Delivery and unpacking
The kamado arrived around 9 days after ordering and I was impressed straight away by the careful packaging. The side panels and lid were slotted together and easy to remove giving full and easy access to the contents, which in turn were all carefully packed and well protected.
The delivery included, as well as the kamado, the grate, heat deflector, two-level grill, ash removal tool and also a cover.
The grate is powder coated 4mm thick steel. The heat deflector is a single piece ceramic, 10mm thick and 29cm diameter, so it’s something like a pizza stone rather than the split-level system. The cooking grill is 41cm (approx. 16 inches) in diameter so a little smaller than, for example, the Kamado Joe Classic II at 18 inches. The second level grill is approximately 34 x 28cm.
The assembly was straightforward and I managed it by myself, although the most frustrating part was peeling the backing of some self-adhesive pads which protect the kamado shell from the frame when in place. It took me around 15 minutes (and a lot of cursing) to peel the back off the first one before figuring out a method of scraping back the felt from the front. After this minor setback was overcome, the total assembly time was probably no more than 40 minutes and was helped by the very clear assembly pamphlet.
My main concern when ordering this kamado, and after reading reviews of other low-cost models that are available, was that the quality would be questionable, however, I needn’t have worried. The first thing I noticed was how solid it all was, with well-fitting frame components and reassuringly chunky, lockable casters.
The fire box is a single moulding with an expansion slot and is 30mm thick. There’s no ash removal box, but the included scraper seems easy enough to use. The top vent is also steel and doesn’t have the element-proof protection feature of the brands. However, as I don’t normally cook in the rain, I don’t think this will be an issue. The vents slide easily and the whole top vent assembly also slides fully to give the full opening on the lid. The seal is a felt material rather than fibreglass mesh and time will tell how good it is but I think that, if I ever have to, I will be able to upgrade this by myself quite easily. There’s no latch on the lid and the hinge is sprung rather than air damped and so it would be possible to have the lid drop down with potential to damage the ceramic, but it’s very easy to lift and also very stable when fully open. The two side shelves are made from bamboo with underside hooks and the edges are bevelled, which I thought was nice attention to detail.
Lid Temperature Gauge
The first thing the instruction pamphlet advises is to bring the temperature up slowly to around 200-250°C using a couple of handfuls of lump wood charcoal, in order to ‘season’ the ceramics. I was interested to see how accurate the lid thermometer was of course and so calibrated it against my therm-pro which I dropped in through the top vent to the level of the main cooking surface. I was amazed to find that the lid thermometer and therm-pro were in agreement to within 3-5°C over the range 90-210°C, which was as high as I took it, being more accurate at the higher end of the scale.
Never having used a kamado before, but being aware that over-shooting temperature is worse than being under because of the large thermal mass of the ceramics, I then tried to see how easy it was to bring the temperature down. I closed the top vents half way and it took 15 minutes for the temperature to drop by 10°C. I then closed the bottom vents half way and recorded a further 10°C drop in 15 minutes. With the bottom vents closed to just a quarter, the temperature settled at 175°C after another 15 minutes, which gave me a feel at least for what to expect during cooking. I had put just two large fist-fulls of lump wood charcoal in for this and was blown away with how little fuel is needed in these ceramic cookers. After this period of ‘pfaffing around’ as my wife referred to it, I decided to try my first cook.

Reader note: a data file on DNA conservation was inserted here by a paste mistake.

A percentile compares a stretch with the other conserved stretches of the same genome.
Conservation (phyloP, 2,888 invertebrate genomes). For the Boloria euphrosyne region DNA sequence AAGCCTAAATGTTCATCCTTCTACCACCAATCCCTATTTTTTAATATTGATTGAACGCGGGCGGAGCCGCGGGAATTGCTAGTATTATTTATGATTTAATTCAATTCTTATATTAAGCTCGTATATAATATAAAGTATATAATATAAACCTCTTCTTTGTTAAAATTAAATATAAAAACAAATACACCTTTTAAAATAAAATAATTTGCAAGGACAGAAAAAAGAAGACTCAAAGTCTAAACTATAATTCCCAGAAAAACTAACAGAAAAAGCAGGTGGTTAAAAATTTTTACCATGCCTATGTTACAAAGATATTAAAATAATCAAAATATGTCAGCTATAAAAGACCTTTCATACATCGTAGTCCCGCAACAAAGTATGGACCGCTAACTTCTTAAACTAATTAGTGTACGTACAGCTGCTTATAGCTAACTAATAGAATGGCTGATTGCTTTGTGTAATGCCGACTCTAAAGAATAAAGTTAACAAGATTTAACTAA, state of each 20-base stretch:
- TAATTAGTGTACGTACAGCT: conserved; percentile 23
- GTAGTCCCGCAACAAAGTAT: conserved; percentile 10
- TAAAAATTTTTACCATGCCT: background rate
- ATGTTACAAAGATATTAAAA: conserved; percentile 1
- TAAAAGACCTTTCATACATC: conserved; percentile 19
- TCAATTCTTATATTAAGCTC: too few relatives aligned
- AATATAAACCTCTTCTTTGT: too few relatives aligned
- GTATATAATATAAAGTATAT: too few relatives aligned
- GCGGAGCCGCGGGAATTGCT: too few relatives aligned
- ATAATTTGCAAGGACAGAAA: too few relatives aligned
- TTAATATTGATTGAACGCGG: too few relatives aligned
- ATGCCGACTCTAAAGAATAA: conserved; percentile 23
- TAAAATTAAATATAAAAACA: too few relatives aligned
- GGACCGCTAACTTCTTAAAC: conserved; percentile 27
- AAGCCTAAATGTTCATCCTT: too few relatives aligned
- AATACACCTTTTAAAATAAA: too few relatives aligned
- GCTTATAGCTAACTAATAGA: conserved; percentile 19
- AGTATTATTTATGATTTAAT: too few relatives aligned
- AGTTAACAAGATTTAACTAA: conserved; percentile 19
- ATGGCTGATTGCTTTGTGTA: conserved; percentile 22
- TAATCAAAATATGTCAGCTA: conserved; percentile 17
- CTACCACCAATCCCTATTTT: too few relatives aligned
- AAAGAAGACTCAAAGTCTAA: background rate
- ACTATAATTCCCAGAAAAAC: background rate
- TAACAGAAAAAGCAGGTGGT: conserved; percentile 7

Early on the same morning, I had made an hour round-trip to a good quality butcher for a pork shoulder for my first cook, figuring ‘in for a penny…’ and all that. Completely ignoring all the advice regarding correct fuelling methods, I chucked it on and set it at 110°C, adding some hickory wood chunks for smoke. Whilst waiting for the smoke to go from white to blue I carefully checked for any signs of leakage through the lid seal (or anywhere else) and was really pleased to see that the only smoke escaping was through the top vent.
The temperature was rock-steady for the first two hours, but because of my haste, and because I hadn’t put enough fuel in for fear of over-shooting the temperature, I had to refuel a couple of times. This isn’t as easy to do as in the Smokey Mountain because, even though the cooking grate is hinged for refuelling purposes, it’s not easy to get the fuel through the gap between the side wall and the heat deflector (~30mm), something that I remembered Gary (@glitch33) had the same trouble within his review of the MasterTouch GBS Premium. Far easier, but again a bit of a pfaff, is to remove the grill and heat deflector, which I did. This was a lesson learned and I will fuel in the correct way for low and slow from now on. The pulled pork came out well enough I have to say, and any deviation from perfection was operator error rather than any issue with the kamado.
As I wrote earlier, I haven’t used a big brand kamado before and so can’t really make a direct comparison. Time will tell, for example, if I wished I had the split deflector and if the components are up to the long-term task. At this price and with this warranty, however, and also after experiencing the build quality first-hand, I have no doubts that I’m going to enjoy kamado cooking in general and would have no hesitation in recommending this model specifically as a good starting point.
If you have any question on the ALDI Kamado feel free to get in touch with Ted through his Twitter account. I am certainly looking forward to watching Ted’s cooks on this!